This scene is the attempted getaway from the bank at Northfield Minnesota, often referred to as the Great Northfield Minnesota Raid. Being a day exterior this clip really doesn't highlight Ric's ability to light a scene, but it's one of the most exciting shootouts ever filmed. Jim Webb and Chris McLaughlin were the sound crew and there is great use of sound effects within the shootout.
Died Feb. 17 (b. 1943)
Michael Davis was a multi-talented musician who was the bassist for revolutionary MC5.The bass guitarist Michael Davis, who has died of liver failure aged 68, joined Detroit's seminal rock band the MC5 in 1965. He stayed with them during their most challenging and incendiary period, and in later years appeared with a rebuilt version of the group called DKT/MC5, while also studying for a fine arts degree and promoting a music education programme.
Before becoming embroiled in the MC5's tumultuous hard-rock sound, Davis had been more inclined towards folk music. A native of Detroit, he was studying to be a painter at Wayne State University in the city in the early 1960s when he went to hear Bob Dylan play at the Masonic Temple. "He was just playing guitar sitting on a stool all by himself, and it took hold of my life," Davis recalled. "I decided that's what I wanted to do – I wanted to be a musician."
He met the future MC5 guitarist Wayne Kramer, then still in high school, and they played Beatles songs together. He also got to know the band's vocalist, Rob Tyner, and when their bassist, Pat Burrows, quit, Davis was asked to take his place. At the same time Dennis Thompson came in on drums.
At this early stage the MC5 - short for Motor City 5 – were a covers band, blasting out versions of songs by the Rolling Stones, the Who, the Kinks and the Yardbirds, and Davis would recall this as his favourite period with them. "The sound was just raw and rough and exciting," he said. "Later, when we were trying to be like jazz musicians … I really didn't even like that stuff at all."
Nonetheless, it was the radical, free-form elements that the group began to build into their music that secured their place in history, and they were encouraged to become increasingly radical, both musically and lyrically, by the DJ and jazz critic John Sinclair, who became the MC5's manager in 1967 (though he was far too alternative to use the unhip term "manager").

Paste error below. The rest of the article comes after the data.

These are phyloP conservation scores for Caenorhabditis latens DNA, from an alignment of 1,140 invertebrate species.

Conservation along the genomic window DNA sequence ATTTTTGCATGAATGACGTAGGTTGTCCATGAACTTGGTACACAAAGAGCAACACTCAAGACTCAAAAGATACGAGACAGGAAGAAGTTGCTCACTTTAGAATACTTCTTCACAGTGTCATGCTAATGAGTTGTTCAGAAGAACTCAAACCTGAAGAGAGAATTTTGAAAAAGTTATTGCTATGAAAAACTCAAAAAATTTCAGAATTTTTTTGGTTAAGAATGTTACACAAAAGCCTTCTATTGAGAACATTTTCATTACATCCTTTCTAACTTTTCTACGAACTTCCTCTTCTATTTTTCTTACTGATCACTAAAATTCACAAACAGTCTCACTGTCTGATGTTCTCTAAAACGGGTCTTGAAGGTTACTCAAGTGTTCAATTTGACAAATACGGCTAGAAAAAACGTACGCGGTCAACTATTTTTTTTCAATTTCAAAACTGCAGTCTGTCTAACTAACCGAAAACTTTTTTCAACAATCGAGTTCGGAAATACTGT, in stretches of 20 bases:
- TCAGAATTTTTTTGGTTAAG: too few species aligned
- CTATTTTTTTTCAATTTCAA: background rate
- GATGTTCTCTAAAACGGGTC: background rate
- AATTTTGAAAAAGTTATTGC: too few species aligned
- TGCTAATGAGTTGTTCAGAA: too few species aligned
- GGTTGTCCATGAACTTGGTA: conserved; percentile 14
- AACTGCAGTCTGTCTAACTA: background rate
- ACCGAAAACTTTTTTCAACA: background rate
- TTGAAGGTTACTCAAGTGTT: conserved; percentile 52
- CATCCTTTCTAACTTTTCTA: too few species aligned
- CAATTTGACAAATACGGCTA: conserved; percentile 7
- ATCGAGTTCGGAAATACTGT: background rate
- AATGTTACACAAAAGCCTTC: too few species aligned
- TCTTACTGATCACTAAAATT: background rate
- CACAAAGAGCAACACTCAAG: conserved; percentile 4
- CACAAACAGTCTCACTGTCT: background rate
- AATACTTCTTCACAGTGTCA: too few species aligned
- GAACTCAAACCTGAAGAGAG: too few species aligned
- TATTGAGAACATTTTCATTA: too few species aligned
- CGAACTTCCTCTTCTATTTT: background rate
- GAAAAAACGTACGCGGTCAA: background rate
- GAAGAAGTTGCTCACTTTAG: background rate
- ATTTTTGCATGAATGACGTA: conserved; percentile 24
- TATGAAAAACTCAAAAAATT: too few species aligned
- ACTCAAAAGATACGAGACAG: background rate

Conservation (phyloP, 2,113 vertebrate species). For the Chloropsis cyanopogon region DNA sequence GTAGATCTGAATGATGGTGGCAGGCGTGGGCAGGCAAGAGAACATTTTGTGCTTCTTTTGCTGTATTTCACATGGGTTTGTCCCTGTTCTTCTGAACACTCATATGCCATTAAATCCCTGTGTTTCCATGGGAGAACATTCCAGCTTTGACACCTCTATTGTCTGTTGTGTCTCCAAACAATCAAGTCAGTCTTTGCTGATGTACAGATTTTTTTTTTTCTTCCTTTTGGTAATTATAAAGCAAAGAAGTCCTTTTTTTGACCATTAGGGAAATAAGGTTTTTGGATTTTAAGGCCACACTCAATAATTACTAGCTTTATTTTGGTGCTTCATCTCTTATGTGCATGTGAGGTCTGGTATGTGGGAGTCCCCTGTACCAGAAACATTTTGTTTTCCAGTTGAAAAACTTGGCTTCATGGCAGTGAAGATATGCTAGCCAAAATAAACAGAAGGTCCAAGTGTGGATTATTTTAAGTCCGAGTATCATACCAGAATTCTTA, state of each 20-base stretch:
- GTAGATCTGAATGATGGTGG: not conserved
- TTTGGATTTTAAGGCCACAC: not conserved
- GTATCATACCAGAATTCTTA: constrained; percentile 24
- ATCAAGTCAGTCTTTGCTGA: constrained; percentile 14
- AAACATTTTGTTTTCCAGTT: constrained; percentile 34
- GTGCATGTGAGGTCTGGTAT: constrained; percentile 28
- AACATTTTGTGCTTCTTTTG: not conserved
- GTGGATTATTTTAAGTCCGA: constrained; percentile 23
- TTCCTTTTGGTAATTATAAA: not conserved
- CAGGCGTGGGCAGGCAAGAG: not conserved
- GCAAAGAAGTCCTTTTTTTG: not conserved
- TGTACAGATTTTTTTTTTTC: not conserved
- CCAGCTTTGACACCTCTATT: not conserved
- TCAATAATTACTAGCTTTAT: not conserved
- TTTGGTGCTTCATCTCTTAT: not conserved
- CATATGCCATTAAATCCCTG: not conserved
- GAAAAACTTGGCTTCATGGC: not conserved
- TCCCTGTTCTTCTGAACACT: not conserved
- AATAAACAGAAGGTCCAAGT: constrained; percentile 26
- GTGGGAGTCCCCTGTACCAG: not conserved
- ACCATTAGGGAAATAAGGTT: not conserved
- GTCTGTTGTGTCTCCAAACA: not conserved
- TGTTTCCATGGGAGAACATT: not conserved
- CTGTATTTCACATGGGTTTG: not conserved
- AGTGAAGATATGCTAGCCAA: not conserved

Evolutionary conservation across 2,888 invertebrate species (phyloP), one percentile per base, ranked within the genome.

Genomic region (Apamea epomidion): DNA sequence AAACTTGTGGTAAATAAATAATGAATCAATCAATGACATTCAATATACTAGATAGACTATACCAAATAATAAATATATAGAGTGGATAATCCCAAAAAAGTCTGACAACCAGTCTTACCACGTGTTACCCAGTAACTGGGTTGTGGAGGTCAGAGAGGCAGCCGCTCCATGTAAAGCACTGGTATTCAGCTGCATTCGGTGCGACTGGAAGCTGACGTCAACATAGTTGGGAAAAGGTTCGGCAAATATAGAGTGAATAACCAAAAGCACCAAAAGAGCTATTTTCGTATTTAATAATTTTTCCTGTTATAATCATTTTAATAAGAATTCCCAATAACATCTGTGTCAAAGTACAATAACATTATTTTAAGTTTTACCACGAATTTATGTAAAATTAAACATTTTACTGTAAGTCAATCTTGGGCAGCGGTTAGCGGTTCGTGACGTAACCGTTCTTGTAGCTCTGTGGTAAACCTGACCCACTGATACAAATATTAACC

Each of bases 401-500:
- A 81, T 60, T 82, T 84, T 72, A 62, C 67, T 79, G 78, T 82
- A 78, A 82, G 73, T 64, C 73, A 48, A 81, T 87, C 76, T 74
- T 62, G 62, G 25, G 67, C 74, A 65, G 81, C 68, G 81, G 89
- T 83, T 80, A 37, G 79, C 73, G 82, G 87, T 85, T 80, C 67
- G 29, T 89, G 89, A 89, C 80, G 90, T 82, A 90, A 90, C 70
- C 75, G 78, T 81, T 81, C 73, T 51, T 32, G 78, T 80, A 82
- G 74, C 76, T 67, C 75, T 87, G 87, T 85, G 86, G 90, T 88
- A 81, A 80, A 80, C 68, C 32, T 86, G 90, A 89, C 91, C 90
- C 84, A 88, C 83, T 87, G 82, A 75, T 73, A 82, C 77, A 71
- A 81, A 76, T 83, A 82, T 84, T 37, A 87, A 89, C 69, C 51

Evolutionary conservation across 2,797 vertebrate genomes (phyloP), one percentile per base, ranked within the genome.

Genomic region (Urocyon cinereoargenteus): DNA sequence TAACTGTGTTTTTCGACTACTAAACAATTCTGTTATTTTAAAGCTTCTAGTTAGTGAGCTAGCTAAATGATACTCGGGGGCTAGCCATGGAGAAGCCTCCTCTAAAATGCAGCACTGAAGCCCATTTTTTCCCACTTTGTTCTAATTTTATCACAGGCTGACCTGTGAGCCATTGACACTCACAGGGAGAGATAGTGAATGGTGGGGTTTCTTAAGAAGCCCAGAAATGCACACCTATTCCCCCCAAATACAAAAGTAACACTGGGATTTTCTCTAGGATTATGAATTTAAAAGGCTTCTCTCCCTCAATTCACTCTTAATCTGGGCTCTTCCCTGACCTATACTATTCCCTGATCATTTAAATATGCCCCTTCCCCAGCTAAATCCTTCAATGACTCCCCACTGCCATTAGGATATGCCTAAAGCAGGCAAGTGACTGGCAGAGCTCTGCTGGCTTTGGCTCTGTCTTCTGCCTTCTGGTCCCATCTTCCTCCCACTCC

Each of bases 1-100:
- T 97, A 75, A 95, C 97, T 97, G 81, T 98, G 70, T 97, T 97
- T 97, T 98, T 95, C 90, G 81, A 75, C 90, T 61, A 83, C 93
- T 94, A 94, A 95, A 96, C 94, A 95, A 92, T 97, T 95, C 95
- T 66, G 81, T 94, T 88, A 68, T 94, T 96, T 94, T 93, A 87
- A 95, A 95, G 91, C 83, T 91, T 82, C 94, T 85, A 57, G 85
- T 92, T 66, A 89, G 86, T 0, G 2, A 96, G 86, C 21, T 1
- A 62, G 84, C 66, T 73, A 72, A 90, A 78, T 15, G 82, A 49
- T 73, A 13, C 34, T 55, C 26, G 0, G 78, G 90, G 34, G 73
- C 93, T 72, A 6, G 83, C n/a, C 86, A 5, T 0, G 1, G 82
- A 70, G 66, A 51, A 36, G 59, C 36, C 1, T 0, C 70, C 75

Kramer and co-guitarist Fred "Sonic" Smith were both heavily influenced by the free jazz effusions of Sun Ra, Archie Shepp and Pharoah Sanders, which Sinclair nurtured enthusiastically. He was also connected with radical political groups including the White Panthers and Fifth Estate, and headed the Trans Love Energies organisation, which aimed to promote "an assalt on the culture by any means necessary".
In 1968, MC5 signed to Elektra, who realised that the band's pulverising live shows could not be bettered in the studio, and duly released the live album Kick Out the Jams (1969), recorded at Detroit's Grande Ballroom. Bristling with classics such as the title track and the insurrectionary Motor City Is Burning, the disc charged into the Billboard Hot 100, but the Detroit-based department store chain Hudson's refused to stock the album because of its obscene lyrics. The band responded by taking out newspaper ads saying "Fuck Hudson's", which prompted Elektra to end their contract.
Picked up by Atlantic, they made Back in the USA (1970) with producer Jon Landau, who later managed Bruce Springsteen. It was another powerful batch of songs, though Landau opted for a more conservative sound and the disc lacked the energy of its predecessor. It proved uncommercial too, reaching only 137 in the US. The following year, by which time the band had fallen out with Sinclair, they released their third and last album, High Time. Sales remained feeble, but the group were happy that this time they had had artistic control, which had given them some freedom to experiment.